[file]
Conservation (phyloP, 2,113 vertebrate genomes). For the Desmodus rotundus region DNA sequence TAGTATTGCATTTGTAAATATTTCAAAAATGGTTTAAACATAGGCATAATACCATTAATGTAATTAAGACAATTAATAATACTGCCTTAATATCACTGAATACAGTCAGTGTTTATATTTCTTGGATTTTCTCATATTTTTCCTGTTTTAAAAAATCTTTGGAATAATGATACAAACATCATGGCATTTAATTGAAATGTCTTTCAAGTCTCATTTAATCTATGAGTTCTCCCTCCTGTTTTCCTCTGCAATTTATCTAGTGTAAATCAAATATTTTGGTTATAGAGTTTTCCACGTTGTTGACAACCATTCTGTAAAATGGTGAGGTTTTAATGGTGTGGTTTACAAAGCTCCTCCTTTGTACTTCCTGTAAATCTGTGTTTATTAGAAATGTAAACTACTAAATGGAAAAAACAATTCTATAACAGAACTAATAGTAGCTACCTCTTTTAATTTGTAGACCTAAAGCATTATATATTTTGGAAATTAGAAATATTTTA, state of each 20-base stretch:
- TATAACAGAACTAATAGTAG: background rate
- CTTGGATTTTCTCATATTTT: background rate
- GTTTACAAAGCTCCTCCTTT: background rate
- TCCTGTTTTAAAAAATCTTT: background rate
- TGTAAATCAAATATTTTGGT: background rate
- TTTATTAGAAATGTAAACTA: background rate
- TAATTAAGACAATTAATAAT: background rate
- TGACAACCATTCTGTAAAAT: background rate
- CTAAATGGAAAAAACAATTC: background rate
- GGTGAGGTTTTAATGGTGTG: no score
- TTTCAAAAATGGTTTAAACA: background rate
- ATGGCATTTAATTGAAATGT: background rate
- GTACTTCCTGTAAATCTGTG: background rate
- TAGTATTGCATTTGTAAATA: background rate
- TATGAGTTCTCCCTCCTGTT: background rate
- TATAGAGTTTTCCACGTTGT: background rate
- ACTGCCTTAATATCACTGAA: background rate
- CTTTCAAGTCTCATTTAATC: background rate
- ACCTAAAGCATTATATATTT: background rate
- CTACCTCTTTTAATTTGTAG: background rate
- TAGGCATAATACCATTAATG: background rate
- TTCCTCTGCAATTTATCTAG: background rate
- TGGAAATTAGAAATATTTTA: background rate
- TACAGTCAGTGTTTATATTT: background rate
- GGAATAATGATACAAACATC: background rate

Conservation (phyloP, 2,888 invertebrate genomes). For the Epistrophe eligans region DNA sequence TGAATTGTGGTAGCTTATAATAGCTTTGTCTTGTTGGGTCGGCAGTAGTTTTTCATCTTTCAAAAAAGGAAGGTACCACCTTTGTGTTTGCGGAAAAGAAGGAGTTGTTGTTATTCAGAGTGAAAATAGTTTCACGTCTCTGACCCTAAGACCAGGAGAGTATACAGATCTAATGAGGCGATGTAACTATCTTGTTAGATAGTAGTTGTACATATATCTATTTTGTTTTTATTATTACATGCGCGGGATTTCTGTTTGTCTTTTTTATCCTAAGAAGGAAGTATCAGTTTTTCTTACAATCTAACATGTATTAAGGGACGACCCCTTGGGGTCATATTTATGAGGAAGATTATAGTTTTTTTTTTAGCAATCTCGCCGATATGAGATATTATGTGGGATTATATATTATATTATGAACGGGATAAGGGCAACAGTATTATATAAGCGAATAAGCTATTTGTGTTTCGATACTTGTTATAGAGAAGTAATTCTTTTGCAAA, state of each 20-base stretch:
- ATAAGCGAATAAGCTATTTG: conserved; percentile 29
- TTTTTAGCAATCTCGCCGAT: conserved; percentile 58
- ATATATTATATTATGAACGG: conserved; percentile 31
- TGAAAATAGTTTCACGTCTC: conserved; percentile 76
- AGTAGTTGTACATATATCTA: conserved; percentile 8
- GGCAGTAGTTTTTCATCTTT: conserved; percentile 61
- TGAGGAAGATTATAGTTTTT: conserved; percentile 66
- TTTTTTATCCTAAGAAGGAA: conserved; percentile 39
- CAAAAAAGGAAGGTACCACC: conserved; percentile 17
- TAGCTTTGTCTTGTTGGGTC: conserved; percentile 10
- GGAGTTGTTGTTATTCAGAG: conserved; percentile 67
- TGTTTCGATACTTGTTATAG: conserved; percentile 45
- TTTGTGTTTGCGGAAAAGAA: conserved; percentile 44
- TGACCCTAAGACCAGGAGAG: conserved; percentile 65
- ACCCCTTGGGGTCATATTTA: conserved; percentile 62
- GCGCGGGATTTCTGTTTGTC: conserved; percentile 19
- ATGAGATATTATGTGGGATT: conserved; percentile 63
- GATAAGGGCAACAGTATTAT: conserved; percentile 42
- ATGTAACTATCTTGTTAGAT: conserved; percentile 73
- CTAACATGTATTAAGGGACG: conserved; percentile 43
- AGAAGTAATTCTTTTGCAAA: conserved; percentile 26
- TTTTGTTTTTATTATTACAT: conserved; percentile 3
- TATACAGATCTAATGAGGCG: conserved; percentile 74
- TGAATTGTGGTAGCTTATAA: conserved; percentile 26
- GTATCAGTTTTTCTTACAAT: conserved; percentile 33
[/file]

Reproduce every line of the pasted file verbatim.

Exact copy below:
Conservation (phyloP, 2,113 vertebrate genomes). For the Desmodus rotundus region DNA sequence TAGTATTGCATTTGTAAATATTTCAAAAATGGTTTAAACATAGGCATAATACCATTAATGTAATTAAGACAATTAATAATACTGCCTTAATATCACTGAATACAGTCAGTGTTTATATTTCTTGGATTTTCTCATATTTTTCCTGTTTTAAAAAATCTTTGGAATAATGATACAAACATCATGGCATTTAATTGAAATGTCTTTCAAGTCTCATTTAATCTATGAGTTCTCCCTCCTGTTTTCCTCTGCAATTTATCTAGTGTAAATCAAATATTTTGGTTATAGAGTTTTCCACGTTGTTGACAACCATTCTGTAAAATGGTGAGGTTTTAATGGTGTGGTTTACAAAGCTCCTCCTTTGTACTTCCTGTAAATCTGTGTTTATTAGAAATGTAAACTACTAAATGGAAAAAACAATTCTATAACAGAACTAATAGTAGCTACCTCTTTTAATTTGTAGACCTAAAGCATTATATATTTTGGAAATTAGAAATATTTTA, state of each 20-base stretch:
- TATAACAGAACTAATAGTAG: background rate
- CTTGGATTTTCTCATATTTT: background rate
- GTTTACAAAGCTCCTCCTTT: background rate
- TCCTGTTTTAAAAAATCTTT: background rate
- TGTAAATCAAATATTTTGGT: background rate
- TTTATTAGAAATGTAAACTA: background rate
- TAATTAAGACAATTAATAAT: background rate
- TGACAACCATTCTGTAAAAT: background rate
- CTAAATGGAAAAAACAATTC: background rate
- GGTGAGGTTTTAATGGTGTG: no score
- TTTCAAAAATGGTTTAAACA: background rate
- ATGGCATTTAATTGAAATGT: background rate
- GTACTTCCTGTAAATCTGTG: background rate
- TAGTATTGCATTTGTAAATA: background rate
- TATGAGTTCTCCCTCCTGTT: background rate
- TATAGAGTTTTCCACGTTGT: background rate
- ACTGCCTTAATATCACTGAA: background rate
- CTTTCAAGTCTCATTTAATC: background rate
- ACCTAAAGCATTATATATTT: background rate
- CTACCTCTTTTAATTTGTAG: background rate
- TAGGCATAATACCATTAATG: background rate
- TTCCTCTGCAATTTATCTAG: background rate
- TGGAAATTAGAAATATTTTA: background rate
- TACAGTCAGTGTTTATATTT: background rate
- GGAATAATGATACAAACATC: background rate

Conservation (phyloP, 2,888 invertebrate genomes). For the Epistrophe eligans region DNA sequence TGAATTGTGGTAGCTTATAATAGCTTTGTCTTGTTGGGTCGGCAGTAGTTTTTCATCTTTCAAAAAAGGAAGGTACCACCTTTGTGTTTGCGGAAAAGAAGGAGTTGTTGTTATTCAGAGTGAAAATAGTTTCACGTCTCTGACCCTAAGACCAGGAGAGTATACAGATCTAATGAGGCGATGTAACTATCTTGTTAGATAGTAGTTGTACATATATCTATTTTGTTTTTATTATTACATGCGCGGGATTTCTGTTTGTCTTTTTTATCCTAAGAAGGAAGTATCAGTTTTTCTTACAATCTAACATGTATTAAGGGACGACCCCTTGGGGTCATATTTATGAGGAAGATTATAGTTTTTTTTTTAGCAATCTCGCCGATATGAGATATTATGTGGGATTATATATTATATTATGAACGGGATAAGGGCAACAGTATTATATAAGCGAATAAGCTATTTGTGTTTCGATACTTGTTATAGAGAAGTAATTCTTTTGCAAA, state of each 20-base stretch:
- ATAAGCGAATAAGCTATTTG: conserved; percentile 29
- TTTTTAGCAATCTCGCCGAT: conserved; percentile 58
- ATATATTATATTATGAACGG: conserved; percentile 31
- TGAAAATAGTTTCACGTCTC: conserved; percentile 76
- AGTAGTTGTACATATATCTA: conserved; percentile 8
- GGCAGTAGTTTTTCATCTTT: conserved; percentile 61
- TGAGGAAGATTATAGTTTTT: conserved; percentile 66
- TTTTTTATCCTAAGAAGGAA: conserved; percentile 39
- CAAAAAAGGAAGGTACCACC: conserved; percentile 17
- TAGCTTTGTCTTGTTGGGTC: conserved; percentile 10
- GGAGTTGTTGTTATTCAGAG: conserved; percentile 67
- TGTTTCGATACTTGTTATAG: conserved; percentile 45
- TTTGTGTTTGCGGAAAAGAA: conserved; percentile 44
- TGACCCTAAGACCAGGAGAG: conserved; percentile 65
- ACCCCTTGGGGTCATATTTA: conserved; percentile 62
- GCGCGGGATTTCTGTTTGTC: conserved; percentile 19
- ATGAGATATTATGTGGGATT: conserved; percentile 63
- GATAAGGGCAACAGTATTAT: conserved; percentile 42
- ATGTAACTATCTTGTTAGAT: conserved; percentile 73
- CTAACATGTATTAAGGGACG: conserved; percentile 43
- AGAAGTAATTCTTTTGCAAA: conserved; percentile 26
- TTTTGTTTTTATTATTACAT: conserved; percentile 3
- TATACAGATCTAATGAGGCG: conserved; percentile 74
- TGAATTGTGGTAGCTTATAA: conserved; percentile 26
- GTATCAGTTTTTCTTACAAT: conserved; percentile 33